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Publication numberUS7111575 B2
Publication typeGrant
Application numberUS 10/424,667
Publication dateSep 26, 2006
Filing dateApr 28, 2003
Priority dateApr 28, 2003
Fee statusLapsed
Also published asUS20040211348
Publication number10424667, 424667, US 7111575 B2, US 7111575B2, US-B2-7111575, US7111575 B2, US7111575B2
InventorsCharles Douglas McGinnis
Original AssigneeMcginnis Charles Douglas
Export CitationBiBTeX, EndNote, RefMan
External Links: USPTO, USPTO Assignment, Espacenet
Synthetic fuel plant
US 7111575 B2
Abstract
A self-contained, floating, waterway supplied and moveable synthetic fuel plant includes apparatus for receiving components of and for making synthetic fuel of coal and binder for energy consumers. Processes are disclosed.
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Claims(15)
1. A self-contained, floating synthetic fuel plant in an inland waterway and including:
an elongated inland barge;
apparatus for unloading non-slurry coal from a coal supply barge onto said elongated barge in an inland waterway;
apparatus on said elongated barge for applying binder to treat coal unloaded from said coal supply barge;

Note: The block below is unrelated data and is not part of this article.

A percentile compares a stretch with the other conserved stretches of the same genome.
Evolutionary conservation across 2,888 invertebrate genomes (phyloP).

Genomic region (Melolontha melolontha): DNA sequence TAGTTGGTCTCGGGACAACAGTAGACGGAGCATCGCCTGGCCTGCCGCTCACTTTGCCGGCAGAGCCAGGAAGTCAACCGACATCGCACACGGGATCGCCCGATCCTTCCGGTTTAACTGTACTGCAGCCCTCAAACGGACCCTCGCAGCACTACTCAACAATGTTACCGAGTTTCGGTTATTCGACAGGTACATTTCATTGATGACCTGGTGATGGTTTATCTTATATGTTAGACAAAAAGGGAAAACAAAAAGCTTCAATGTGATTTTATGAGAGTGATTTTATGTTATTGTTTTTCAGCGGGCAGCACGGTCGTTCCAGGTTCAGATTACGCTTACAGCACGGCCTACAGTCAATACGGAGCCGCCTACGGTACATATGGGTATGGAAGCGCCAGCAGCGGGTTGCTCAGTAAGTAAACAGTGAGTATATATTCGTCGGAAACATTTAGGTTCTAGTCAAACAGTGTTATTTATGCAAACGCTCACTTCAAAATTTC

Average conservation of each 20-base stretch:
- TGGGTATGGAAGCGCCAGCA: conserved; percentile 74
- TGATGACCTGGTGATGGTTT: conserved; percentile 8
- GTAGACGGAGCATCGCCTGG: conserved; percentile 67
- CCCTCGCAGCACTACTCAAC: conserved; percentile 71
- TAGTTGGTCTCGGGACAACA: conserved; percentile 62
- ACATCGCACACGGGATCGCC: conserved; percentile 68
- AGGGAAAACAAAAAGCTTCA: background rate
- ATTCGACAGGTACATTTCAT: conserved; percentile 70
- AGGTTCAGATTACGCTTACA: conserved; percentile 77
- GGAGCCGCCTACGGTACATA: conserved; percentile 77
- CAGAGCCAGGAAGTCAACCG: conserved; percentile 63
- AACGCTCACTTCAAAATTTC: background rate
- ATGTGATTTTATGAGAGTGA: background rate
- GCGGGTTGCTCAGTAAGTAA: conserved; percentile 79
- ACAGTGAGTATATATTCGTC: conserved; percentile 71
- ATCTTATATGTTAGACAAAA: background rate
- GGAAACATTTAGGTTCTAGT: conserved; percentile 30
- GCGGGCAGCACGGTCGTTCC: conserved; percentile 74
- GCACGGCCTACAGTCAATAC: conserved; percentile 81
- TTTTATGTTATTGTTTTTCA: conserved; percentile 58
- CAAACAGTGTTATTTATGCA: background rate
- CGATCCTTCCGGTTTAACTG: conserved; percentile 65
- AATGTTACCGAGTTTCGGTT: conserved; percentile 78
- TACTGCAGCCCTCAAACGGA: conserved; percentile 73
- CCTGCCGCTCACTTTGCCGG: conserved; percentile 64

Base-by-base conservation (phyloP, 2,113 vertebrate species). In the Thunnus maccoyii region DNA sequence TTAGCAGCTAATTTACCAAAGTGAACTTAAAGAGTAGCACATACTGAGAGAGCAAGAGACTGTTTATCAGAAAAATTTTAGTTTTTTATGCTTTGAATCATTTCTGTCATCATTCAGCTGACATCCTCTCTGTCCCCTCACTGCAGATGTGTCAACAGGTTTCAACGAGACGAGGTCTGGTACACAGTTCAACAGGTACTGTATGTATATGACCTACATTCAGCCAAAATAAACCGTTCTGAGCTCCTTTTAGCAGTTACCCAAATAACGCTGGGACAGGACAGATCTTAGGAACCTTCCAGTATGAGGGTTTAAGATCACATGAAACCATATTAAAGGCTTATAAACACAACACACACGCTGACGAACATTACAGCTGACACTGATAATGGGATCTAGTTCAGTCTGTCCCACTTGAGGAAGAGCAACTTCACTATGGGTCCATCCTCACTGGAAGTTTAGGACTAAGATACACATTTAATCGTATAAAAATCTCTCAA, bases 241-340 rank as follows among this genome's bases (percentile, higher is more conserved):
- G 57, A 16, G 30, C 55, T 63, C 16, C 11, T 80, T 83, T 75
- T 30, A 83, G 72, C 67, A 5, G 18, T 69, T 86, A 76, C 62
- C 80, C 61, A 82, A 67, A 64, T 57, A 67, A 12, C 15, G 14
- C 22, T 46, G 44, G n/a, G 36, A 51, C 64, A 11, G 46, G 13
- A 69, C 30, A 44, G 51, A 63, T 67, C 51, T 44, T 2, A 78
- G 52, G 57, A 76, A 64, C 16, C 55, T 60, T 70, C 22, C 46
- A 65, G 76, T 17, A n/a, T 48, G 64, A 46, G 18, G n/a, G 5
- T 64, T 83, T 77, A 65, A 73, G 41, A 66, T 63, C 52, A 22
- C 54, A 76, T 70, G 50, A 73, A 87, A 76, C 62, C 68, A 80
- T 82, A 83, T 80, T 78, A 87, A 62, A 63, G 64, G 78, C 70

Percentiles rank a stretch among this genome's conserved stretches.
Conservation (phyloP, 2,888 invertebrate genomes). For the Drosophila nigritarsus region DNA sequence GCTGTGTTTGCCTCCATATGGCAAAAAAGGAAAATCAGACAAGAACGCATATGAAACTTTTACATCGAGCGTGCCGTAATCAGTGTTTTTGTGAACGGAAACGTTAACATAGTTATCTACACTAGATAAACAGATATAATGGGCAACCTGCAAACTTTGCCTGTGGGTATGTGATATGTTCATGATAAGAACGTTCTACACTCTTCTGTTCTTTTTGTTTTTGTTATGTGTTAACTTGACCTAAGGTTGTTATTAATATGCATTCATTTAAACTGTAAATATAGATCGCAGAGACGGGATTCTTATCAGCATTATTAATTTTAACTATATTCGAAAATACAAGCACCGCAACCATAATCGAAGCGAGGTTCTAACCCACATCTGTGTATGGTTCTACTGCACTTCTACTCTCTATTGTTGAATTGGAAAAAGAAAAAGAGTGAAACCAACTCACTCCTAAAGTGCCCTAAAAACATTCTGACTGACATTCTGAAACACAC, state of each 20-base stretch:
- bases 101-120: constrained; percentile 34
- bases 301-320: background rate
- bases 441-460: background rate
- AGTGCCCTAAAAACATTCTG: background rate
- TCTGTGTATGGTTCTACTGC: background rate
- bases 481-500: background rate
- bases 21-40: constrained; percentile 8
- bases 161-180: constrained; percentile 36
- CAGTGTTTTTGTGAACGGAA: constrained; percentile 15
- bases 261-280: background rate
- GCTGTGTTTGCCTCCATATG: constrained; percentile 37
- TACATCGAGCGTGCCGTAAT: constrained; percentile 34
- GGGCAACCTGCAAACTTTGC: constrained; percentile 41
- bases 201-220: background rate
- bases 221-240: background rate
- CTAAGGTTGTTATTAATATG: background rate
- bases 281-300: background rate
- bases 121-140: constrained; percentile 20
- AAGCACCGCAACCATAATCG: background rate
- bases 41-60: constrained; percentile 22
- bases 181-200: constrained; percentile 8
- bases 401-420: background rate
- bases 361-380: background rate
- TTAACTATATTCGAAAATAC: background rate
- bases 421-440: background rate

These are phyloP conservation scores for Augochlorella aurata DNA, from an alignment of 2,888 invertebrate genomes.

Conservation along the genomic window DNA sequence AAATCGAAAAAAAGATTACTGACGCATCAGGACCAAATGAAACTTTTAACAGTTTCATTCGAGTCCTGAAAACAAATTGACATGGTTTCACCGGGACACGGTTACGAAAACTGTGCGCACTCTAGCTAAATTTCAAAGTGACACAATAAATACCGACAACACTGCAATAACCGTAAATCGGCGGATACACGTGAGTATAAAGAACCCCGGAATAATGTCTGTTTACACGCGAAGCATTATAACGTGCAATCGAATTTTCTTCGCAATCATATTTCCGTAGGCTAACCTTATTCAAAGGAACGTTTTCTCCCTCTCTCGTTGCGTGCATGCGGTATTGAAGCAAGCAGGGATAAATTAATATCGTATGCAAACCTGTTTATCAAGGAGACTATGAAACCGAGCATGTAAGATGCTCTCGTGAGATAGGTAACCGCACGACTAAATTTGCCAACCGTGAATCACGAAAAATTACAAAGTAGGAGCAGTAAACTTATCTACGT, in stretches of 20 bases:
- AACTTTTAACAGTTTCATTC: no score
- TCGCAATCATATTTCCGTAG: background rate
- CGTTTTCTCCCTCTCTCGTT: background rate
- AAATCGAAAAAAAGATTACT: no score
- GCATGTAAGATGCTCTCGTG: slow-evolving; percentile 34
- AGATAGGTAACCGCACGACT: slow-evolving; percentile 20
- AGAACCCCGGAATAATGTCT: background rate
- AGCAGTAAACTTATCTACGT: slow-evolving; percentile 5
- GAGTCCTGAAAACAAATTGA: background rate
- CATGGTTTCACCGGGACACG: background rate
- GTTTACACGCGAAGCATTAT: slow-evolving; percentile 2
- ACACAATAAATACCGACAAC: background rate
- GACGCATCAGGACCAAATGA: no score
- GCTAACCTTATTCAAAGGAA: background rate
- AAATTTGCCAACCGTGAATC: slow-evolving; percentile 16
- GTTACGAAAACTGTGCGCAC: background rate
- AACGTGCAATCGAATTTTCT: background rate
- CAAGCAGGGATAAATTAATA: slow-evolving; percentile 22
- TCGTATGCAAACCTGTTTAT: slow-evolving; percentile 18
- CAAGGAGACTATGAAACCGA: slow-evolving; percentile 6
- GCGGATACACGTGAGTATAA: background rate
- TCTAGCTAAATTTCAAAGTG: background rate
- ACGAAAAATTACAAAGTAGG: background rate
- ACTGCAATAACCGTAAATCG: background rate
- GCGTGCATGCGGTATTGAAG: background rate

apparatus on said elongated barge for forming briquets of synthetic fuel comprising coal and binder; and
apparatus for discharging synthetic fuel from said elongated barge onto a synthetic fuel delivery barge in an inland waterway.
2. A plant as in claim 1 further including:
apparatus for moving said coal supply barge with respect to said elongated barge as coal is unloaded from said coal supply barge.
3. A plant as in claim 1 further including:
apparatus for moving said synthetic fuel delivery barge with respect to said elongated barge as synthetic fuel is delivered onto said synthetic fuel delivery barge.
4. A plant as in claim 1 further including a binder holding tank on said elongated barge.
5. A plant as in claim 1 including a diesel fuel tank and a generator on said elongated barge for powering said apparatus for unloading, said apparatus for applying binder, said apparatus for forming briquets and said apparatus for discharging.
6. A plant as in claim 1 including a coal hopper and a conveyor for transferring coal from said hopper to said apparatus for applying binder.
7. A plant as in claim 6 including a second conveyor for transferring coal from said apparatus for applying binder to said apparatus for forming briquets.
8. A plant as in claim 7 including a third conveyor for delivering coal treated with binder to said synthetic fuel delivery barge.
9. A plant as in claim 7 wherein said barge floats in a waterway and said conveyors move coal in a direction opposite to current of said waterway.
10. Apparatus for making synthetic fuel of coal and a binder and comprising:
a self-containing floating synthetic fuel plant situated in an inland waterway;
at least one station proximate said plant for unloading coal from a coal delivery barge in an inland waterway
means on said plant for manufacturing synthetic fuel; and
at least one discharge station proximate said plant for discharging synthetic fuel onto a synthetic fuel delivery barge in an inland waterway.
11. Apparatus as in claim 10 wherein said plant further includes a liquid binder tank thereon.
12. Apparatus as in claim 10 wherein said plant further includes a diesel fuel tank and electricity generating means.